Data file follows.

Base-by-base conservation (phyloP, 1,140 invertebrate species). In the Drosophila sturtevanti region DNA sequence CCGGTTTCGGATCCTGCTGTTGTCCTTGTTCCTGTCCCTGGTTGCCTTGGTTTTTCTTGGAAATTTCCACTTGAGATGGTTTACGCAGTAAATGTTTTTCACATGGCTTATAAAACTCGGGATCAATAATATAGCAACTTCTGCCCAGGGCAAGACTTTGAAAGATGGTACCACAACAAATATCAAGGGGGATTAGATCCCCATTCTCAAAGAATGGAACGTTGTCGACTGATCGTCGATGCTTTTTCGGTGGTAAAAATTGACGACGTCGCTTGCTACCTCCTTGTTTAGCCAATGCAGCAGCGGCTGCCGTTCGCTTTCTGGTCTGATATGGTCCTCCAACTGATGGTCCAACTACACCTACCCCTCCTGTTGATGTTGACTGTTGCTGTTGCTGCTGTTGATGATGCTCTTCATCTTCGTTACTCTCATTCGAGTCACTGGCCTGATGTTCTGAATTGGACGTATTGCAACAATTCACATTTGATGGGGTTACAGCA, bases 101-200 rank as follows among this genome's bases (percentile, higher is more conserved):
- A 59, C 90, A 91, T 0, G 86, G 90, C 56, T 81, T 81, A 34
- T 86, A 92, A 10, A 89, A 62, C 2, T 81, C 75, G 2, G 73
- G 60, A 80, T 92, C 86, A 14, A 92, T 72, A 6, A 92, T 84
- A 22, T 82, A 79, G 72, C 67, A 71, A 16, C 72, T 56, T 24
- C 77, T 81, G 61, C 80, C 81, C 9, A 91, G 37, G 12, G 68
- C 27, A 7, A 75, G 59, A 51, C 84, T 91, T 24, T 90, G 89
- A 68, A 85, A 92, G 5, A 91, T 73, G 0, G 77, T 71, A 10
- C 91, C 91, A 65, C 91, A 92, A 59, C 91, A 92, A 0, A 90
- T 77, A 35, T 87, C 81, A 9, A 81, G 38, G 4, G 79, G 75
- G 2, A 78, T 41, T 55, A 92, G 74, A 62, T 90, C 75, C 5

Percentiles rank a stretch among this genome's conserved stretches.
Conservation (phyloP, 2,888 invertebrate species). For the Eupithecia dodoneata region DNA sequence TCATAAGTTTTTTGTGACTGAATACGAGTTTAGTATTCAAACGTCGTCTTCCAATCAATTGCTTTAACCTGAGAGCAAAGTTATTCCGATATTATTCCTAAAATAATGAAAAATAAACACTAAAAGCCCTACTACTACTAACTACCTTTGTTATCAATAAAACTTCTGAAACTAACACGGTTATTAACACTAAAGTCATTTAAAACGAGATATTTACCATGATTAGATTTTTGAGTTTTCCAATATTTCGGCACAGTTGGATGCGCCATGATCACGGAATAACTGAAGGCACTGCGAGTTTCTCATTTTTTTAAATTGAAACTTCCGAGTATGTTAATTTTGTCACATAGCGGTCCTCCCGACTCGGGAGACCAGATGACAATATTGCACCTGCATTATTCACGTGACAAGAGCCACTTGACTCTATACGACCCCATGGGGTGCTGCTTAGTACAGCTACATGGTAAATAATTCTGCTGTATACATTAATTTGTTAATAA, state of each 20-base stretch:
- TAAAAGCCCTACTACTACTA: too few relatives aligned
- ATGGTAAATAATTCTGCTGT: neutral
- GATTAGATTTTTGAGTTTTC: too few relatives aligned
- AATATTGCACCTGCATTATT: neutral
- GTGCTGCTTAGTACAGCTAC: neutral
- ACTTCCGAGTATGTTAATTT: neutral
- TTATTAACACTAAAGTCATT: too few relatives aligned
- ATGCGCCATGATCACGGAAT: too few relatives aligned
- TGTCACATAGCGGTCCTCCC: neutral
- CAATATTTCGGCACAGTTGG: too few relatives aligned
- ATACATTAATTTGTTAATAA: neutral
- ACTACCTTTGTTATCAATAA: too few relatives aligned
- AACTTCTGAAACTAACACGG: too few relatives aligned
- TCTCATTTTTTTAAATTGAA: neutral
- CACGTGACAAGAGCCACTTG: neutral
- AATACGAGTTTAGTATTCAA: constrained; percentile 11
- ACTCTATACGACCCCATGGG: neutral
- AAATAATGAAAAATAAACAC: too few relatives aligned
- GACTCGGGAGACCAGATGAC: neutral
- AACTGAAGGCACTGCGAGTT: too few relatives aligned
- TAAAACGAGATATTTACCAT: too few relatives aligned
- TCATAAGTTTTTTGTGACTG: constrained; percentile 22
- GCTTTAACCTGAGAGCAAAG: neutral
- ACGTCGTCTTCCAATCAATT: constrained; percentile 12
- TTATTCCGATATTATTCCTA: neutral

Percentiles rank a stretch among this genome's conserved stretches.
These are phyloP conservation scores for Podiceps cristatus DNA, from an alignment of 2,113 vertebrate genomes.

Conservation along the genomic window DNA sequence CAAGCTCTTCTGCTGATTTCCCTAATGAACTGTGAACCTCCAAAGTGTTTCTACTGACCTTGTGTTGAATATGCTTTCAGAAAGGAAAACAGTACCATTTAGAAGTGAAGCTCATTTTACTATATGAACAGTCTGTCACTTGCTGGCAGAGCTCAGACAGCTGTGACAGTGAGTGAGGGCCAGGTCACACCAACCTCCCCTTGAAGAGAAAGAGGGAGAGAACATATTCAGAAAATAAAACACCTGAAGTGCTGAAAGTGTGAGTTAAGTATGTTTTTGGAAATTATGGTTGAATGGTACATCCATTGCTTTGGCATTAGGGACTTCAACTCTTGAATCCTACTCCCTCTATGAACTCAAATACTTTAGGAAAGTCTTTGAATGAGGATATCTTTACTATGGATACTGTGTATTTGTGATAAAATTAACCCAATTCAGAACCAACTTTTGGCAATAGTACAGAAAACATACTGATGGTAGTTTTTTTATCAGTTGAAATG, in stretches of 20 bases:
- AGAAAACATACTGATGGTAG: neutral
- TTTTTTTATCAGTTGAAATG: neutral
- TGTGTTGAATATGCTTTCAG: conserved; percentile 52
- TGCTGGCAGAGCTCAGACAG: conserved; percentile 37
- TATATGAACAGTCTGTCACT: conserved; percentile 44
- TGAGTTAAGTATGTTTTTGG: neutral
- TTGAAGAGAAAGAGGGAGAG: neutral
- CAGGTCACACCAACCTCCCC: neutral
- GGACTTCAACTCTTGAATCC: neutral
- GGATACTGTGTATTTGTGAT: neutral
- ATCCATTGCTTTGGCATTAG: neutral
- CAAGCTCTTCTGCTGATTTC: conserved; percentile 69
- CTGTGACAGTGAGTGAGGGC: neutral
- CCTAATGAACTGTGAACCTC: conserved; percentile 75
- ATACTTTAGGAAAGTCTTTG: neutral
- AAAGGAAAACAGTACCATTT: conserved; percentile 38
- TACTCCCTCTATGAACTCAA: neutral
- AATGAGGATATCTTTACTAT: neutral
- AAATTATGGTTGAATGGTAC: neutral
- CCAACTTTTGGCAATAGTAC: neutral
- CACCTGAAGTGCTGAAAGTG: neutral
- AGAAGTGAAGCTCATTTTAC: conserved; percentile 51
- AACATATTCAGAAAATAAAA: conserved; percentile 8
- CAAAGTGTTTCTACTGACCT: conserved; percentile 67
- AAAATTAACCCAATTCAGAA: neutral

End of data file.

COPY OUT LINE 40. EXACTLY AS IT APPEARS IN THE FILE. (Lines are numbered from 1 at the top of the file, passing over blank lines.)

These are phyloP conservation scores for Podiceps cristatus DNA, from an alignment of 2,113 vertebrate genomes.